Gov. Jay Inslee and UK Energy and Climate Change Minister Greg Barker signed a “joint declaration” that will allow for greater collaboration as the UK and Washington state work on market-based solutions to climate change. The agreement could lead to greater cooperation among western U.S. states and the UK, too.
When Gov. Jay Inslee signed his climate action bill earlier this year, it created a unique opportunity for collaboration with Minister Barker who has been pioneering strategies to spread the use of clean technology to combat climate change.
The UK is currently implementing a groundbreaking energy bill to decarbonize its electricity sector by 2050. This forms part of a suite of measures to fulfill the UK’s ambitious emissions reduction targets. Washington state is considered a national leader in this same area, with ambitious renewable energy portfolio standards that have helped spur billions of dollars in economic activity in clean energy technology, and carbon emission reduction goals that will significantly reduce carbon emissions by 2020 with continued reductions through 2050.
“The UK is leading action to avert dangerous climate change. However, a global challenge requires global partners,” said Minister Barker. “I am delighted to be working with Governor Inslee on this important agenda to drive our shared transition to a prosperous and secure low carbon future.”
Today’s joint declaration builds on the shared vision between Governor Inslee and Minister Barker and will allow Washington state and the UK to enhance their collaboration on market-based mechanisms for reducing carbon emission, clean energy investments, energy efficiency strategies, clean transportation and more.
Read the press release here.
The Obama administration on Friday announced that it was not backing down from a confrontation with the coal industry and would press ahead with enacting the first federal carbon limits on the nation’s power companies.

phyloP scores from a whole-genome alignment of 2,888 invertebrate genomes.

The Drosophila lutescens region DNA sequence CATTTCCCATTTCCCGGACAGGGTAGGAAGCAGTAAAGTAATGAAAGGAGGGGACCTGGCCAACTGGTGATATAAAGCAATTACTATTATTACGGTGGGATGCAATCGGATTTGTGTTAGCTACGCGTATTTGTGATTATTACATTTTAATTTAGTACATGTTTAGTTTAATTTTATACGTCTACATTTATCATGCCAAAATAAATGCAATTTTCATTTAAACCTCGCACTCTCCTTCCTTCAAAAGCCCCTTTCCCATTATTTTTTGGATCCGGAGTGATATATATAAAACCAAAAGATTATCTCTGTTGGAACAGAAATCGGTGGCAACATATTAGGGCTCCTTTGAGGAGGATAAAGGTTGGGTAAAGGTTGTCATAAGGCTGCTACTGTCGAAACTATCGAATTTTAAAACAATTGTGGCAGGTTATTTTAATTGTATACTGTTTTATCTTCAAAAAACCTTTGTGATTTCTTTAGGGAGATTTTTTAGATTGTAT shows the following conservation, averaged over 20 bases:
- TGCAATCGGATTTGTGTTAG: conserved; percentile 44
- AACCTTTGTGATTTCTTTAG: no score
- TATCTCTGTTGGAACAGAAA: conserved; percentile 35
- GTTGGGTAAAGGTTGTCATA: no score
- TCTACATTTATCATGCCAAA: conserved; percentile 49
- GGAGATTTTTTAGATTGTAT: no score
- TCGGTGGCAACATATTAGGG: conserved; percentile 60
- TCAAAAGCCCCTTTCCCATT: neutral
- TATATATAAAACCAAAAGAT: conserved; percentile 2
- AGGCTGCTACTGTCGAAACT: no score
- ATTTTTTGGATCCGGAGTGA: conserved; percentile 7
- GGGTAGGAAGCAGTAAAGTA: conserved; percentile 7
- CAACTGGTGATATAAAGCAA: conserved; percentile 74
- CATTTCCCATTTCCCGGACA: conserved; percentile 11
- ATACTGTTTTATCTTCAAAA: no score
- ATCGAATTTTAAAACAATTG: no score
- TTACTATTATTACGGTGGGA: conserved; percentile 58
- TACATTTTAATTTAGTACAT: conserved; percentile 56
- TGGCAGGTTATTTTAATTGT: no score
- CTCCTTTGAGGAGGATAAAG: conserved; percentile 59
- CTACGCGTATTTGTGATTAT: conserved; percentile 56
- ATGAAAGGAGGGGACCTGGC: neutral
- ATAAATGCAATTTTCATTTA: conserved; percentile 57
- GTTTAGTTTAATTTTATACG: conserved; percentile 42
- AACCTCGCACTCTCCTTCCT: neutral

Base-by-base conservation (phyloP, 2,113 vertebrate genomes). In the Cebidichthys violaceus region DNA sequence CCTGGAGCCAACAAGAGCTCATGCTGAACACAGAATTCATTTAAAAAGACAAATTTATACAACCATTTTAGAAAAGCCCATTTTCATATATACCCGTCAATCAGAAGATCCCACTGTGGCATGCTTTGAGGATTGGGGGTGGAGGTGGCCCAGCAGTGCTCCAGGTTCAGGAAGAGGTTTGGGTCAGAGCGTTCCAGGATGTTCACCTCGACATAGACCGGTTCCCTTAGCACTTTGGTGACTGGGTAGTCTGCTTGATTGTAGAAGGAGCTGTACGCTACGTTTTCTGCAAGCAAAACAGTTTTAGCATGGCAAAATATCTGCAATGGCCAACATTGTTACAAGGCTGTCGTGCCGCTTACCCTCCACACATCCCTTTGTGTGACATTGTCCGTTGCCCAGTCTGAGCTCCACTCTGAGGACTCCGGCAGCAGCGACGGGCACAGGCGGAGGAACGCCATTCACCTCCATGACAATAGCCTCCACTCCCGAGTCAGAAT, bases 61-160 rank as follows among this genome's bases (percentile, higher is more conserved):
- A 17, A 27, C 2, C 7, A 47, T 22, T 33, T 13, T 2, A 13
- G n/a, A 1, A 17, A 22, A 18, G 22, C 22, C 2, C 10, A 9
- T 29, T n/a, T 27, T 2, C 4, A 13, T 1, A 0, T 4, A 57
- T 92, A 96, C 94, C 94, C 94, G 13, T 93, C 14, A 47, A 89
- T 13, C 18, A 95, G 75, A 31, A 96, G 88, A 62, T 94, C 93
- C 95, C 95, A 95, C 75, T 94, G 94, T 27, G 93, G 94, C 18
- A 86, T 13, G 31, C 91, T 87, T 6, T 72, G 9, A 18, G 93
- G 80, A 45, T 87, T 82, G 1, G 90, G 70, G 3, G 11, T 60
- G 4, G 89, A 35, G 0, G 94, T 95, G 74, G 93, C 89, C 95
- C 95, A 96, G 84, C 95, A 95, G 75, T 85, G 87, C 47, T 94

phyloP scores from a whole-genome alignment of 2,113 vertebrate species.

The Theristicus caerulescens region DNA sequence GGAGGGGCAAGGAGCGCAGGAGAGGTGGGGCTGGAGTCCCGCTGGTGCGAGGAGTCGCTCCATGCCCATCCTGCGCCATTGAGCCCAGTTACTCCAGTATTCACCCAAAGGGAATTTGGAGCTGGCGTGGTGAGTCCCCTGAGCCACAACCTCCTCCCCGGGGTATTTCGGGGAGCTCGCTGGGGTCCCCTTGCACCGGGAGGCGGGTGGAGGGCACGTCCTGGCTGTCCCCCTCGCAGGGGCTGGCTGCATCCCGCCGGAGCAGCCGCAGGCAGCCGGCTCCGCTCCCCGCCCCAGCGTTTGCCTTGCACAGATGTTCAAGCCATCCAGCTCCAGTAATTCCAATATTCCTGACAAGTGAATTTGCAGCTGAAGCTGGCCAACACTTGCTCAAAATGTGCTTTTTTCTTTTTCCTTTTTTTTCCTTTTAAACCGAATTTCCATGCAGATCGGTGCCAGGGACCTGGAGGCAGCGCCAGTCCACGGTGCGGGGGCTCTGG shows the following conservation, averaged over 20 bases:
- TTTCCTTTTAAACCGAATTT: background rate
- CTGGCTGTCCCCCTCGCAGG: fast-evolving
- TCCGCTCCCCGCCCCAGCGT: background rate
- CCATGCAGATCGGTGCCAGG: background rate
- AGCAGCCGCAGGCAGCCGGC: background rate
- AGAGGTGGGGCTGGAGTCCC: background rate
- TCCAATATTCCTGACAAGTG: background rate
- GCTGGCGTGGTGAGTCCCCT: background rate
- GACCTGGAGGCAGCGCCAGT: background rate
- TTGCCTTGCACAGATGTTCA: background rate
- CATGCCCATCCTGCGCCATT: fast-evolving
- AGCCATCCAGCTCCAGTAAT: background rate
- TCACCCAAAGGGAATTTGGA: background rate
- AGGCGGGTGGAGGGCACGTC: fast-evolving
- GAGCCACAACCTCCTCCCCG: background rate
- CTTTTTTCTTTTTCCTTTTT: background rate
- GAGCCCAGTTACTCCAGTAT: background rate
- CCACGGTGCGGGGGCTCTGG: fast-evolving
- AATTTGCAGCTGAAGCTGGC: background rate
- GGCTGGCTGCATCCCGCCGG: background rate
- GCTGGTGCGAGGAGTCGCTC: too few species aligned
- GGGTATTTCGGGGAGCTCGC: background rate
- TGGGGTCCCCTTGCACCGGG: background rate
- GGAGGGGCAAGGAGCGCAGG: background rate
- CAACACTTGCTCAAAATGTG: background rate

Ms. McCarthy unveiled the agency’s proposal to limit new gas-fired power plants to 1,000 pounds of carbon dioxide emissions per megawatt hour and new coal plants to 1,100 pounds of carbon dioxide. Industry officials say the average advanced coal plant currently emits about 1,800 pounds of carbon dioxide per hour.
Opponents of the new E.P.A. rule quickly vowed to take measures to stop it. “The president’s decision today is an escalation of the war on coal and what that really means for Kentucky families is an escalation of his war on jobs and the Kentucky economy,” Mr. McConnell said. “I will file a resolution of disapproval under the Congressional Review Act to ensure a vote to stop this devastating E.P.A. rule.”
Once the rules are in place, coal power plants would be required to limit their emissions, likely by installing technology called “carbon capture and sequestration,” (CCS) which scrubs carbon dioxide from their emissions before they reach the plant smokestacks. The technology then pumps it into permanent storage underground.
Read the New York Times article here.